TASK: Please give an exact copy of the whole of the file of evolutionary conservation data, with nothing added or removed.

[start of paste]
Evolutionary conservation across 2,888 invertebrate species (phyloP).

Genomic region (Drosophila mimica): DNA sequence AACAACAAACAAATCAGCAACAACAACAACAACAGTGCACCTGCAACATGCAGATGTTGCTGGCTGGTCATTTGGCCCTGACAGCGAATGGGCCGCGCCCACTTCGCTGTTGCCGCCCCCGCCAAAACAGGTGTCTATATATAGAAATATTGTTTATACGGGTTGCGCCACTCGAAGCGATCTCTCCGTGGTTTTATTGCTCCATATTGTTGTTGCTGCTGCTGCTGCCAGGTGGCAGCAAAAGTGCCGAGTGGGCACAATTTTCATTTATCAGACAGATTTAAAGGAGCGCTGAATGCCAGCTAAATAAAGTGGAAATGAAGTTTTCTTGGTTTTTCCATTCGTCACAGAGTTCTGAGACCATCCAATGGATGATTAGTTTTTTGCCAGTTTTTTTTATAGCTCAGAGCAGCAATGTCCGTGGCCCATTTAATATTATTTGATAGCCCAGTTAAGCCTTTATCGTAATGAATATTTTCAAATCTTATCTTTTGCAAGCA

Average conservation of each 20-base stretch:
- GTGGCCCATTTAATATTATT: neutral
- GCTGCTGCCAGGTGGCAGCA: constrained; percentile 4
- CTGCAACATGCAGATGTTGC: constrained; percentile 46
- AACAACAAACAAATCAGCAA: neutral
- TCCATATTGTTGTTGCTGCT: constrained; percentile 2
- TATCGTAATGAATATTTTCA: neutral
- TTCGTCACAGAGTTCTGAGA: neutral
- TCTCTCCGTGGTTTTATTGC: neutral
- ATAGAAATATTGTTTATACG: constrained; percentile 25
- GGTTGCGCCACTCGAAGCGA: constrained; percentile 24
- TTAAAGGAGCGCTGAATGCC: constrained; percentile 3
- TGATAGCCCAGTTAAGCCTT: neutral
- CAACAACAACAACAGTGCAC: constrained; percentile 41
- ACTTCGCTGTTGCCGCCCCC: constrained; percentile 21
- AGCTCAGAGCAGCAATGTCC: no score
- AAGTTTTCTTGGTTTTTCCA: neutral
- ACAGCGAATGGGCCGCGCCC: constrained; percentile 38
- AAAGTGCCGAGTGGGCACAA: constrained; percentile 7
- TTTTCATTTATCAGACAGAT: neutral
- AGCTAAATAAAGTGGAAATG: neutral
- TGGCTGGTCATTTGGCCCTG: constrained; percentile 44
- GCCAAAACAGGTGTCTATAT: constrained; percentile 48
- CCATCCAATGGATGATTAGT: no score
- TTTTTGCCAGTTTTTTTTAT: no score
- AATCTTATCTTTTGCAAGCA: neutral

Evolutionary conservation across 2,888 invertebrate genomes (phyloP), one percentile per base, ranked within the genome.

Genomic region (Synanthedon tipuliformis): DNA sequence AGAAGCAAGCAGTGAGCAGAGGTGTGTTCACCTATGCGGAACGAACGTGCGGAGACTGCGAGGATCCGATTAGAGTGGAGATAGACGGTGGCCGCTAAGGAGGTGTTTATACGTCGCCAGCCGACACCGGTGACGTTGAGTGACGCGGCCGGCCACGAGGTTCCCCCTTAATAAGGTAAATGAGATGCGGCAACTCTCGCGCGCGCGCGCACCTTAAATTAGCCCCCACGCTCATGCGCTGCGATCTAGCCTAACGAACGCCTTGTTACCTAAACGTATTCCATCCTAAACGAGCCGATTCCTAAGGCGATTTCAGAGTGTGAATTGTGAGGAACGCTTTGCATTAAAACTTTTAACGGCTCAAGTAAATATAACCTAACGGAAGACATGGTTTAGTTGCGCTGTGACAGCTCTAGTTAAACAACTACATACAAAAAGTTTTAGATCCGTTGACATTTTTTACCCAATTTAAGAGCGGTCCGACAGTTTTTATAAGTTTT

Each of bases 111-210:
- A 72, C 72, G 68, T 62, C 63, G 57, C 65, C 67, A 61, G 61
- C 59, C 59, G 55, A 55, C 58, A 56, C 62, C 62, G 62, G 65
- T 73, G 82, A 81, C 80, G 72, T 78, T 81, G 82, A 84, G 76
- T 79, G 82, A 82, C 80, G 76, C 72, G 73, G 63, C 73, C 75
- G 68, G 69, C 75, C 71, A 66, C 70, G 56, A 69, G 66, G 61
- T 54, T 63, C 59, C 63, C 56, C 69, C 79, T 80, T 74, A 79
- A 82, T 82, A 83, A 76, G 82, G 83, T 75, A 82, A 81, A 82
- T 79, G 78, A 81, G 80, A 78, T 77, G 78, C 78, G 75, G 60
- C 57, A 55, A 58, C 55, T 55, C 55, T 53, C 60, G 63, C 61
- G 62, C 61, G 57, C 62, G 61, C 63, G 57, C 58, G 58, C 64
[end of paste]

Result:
Evolutionary conservation across 2,888 invertebrate species (phyloP).

Genomic region (Drosophila mimica): DNA sequence AACAACAAACAAATCAGCAACAACAACAACAACAGTGCACCTGCAACATGCAGATGTTGCTGGCTGGTCATTTGGCCCTGACAGCGAATGGGCCGCGCCCACTTCGCTGTTGCCGCCCCCGCCAAAACAGGTGTCTATATATAGAAATATTGTTTATACGGGTTGCGCCACTCGAAGCGATCTCTCCGTGGTTTTATTGCTCCATATTGTTGTTGCTGCTGCTGCTGCCAGGTGGCAGCAAAAGTGCCGAGTGGGCACAATTTTCATTTATCAGACAGATTTAAAGGAGCGCTGAATGCCAGCTAAATAAAGTGGAAATGAAGTTTTCTTGGTTTTTCCATTCGTCACAGAGTTCTGAGACCATCCAATGGATGATTAGTTTTTTGCCAGTTTTTTTTATAGCTCAGAGCAGCAATGTCCGTGGCCCATTTAATATTATTTGATAGCCCAGTTAAGCCTTTATCGTAATGAATATTTTCAAATCTTATCTTTTGCAAGCA

Average conservation of each 20-base stretch:
- GTGGCCCATTTAATATTATT: neutral
- GCTGCTGCCAGGTGGCAGCA: constrained; percentile 4
- CTGCAACATGCAGATGTTGC: constrained; percentile 46
- AACAACAAACAAATCAGCAA: neutral
- TCCATATTGTTGTTGCTGCT: constrained; percentile 2
- TATCGTAATGAATATTTTCA: neutral
- TTCGTCACAGAGTTCTGAGA: neutral
- TCTCTCCGTGGTTTTATTGC: neutral
- ATAGAAATATTGTTTATACG: constrained; percentile 25
- GGTTGCGCCACTCGAAGCGA: constrained; percentile 24
- TTAAAGGAGCGCTGAATGCC: constrained; percentile 3
- TGATAGCCCAGTTAAGCCTT: neutral
- CAACAACAACAACAGTGCAC: constrained; percentile 41
- ACTTCGCTGTTGCCGCCCCC: constrained; percentile 21
- AGCTCAGAGCAGCAATGTCC: no score
- AAGTTTTCTTGGTTTTTCCA: neutral
- ACAGCGAATGGGCCGCGCCC: constrained; percentile 38
- AAAGTGCCGAGTGGGCACAA: constrained; percentile 7
- TTTTCATTTATCAGACAGAT: neutral
- AGCTAAATAAAGTGGAAATG: neutral
- TGGCTGGTCATTTGGCCCTG: constrained; percentile 44
- GCCAAAACAGGTGTCTATAT: constrained; percentile 48
- CCATCCAATGGATGATTAGT: no score
- TTTTTGCCAGTTTTTTTTAT: no score
- AATCTTATCTTTTGCAAGCA: neutral

Evolutionary conservation across 2,888 invertebrate genomes (phyloP), one percentile per base, ranked within the genome.

Genomic region (Synanthedon tipuliformis): DNA sequence AGAAGCAAGCAGTGAGCAGAGGTGTGTTCACCTATGCGGAACGAACGTGCGGAGACTGCGAGGATCCGATTAGAGTGGAGATAGACGGTGGCCGCTAAGGAGGTGTTTATACGTCGCCAGCCGACACCGGTGACGTTGAGTGACGCGGCCGGCCACGAGGTTCCCCCTTAATAAGGTAAATGAGATGCGGCAACTCTCGCGCGCGCGCGCACCTTAAATTAGCCCCCACGCTCATGCGCTGCGATCTAGCCTAACGAACGCCTTGTTACCTAAACGTATTCCATCCTAAACGAGCCGATTCCTAAGGCGATTTCAGAGTGTGAATTGTGAGGAACGCTTTGCATTAAAACTTTTAACGGCTCAAGTAAATATAACCTAACGGAAGACATGGTTTAGTTGCGCTGTGACAGCTCTAGTTAAACAACTACATACAAAAAGTTTTAGATCCGTTGACATTTTTTACCCAATTTAAGAGCGGTCCGACAGTTTTTATAAGTTTT

Each of bases 111-210:
- A 72, C 72, G 68, T 62, C 63, G 57, C 65, C 67, A 61, G 61
- C 59, C 59, G 55, A 55, C 58, A 56, C 62, C 62, G 62, G 65
- T 73, G 82, A 81, C 80, G 72, T 78, T 81, G 82, A 84, G 76
- T 79, G 82, A 82, C 80, G 76, C 72, G 73, G 63, C 73, C 75
- G 68, G 69, C 75, C 71, A 66, C 70, G 56, A 69, G 66, G 61
- T 54, T 63, C 59, C 63, C 56, C 69, C 79, T 80, T 74, A 79
- A 82, T 82, A 83, A 76, G 82, G 83, T 75, A 82, A 81, A 82
- T 79, G 78, A 81, G 80, A 78, T 77, G 78, C 78, G 75, G 60
- C 57, A 55, A 58, C 55, T 55, C 55, T 53, C 60, G 63, C 61
- G 62, C 61, G 57, C 62, G 61, C 63, G 57, C 58, G 58, C 64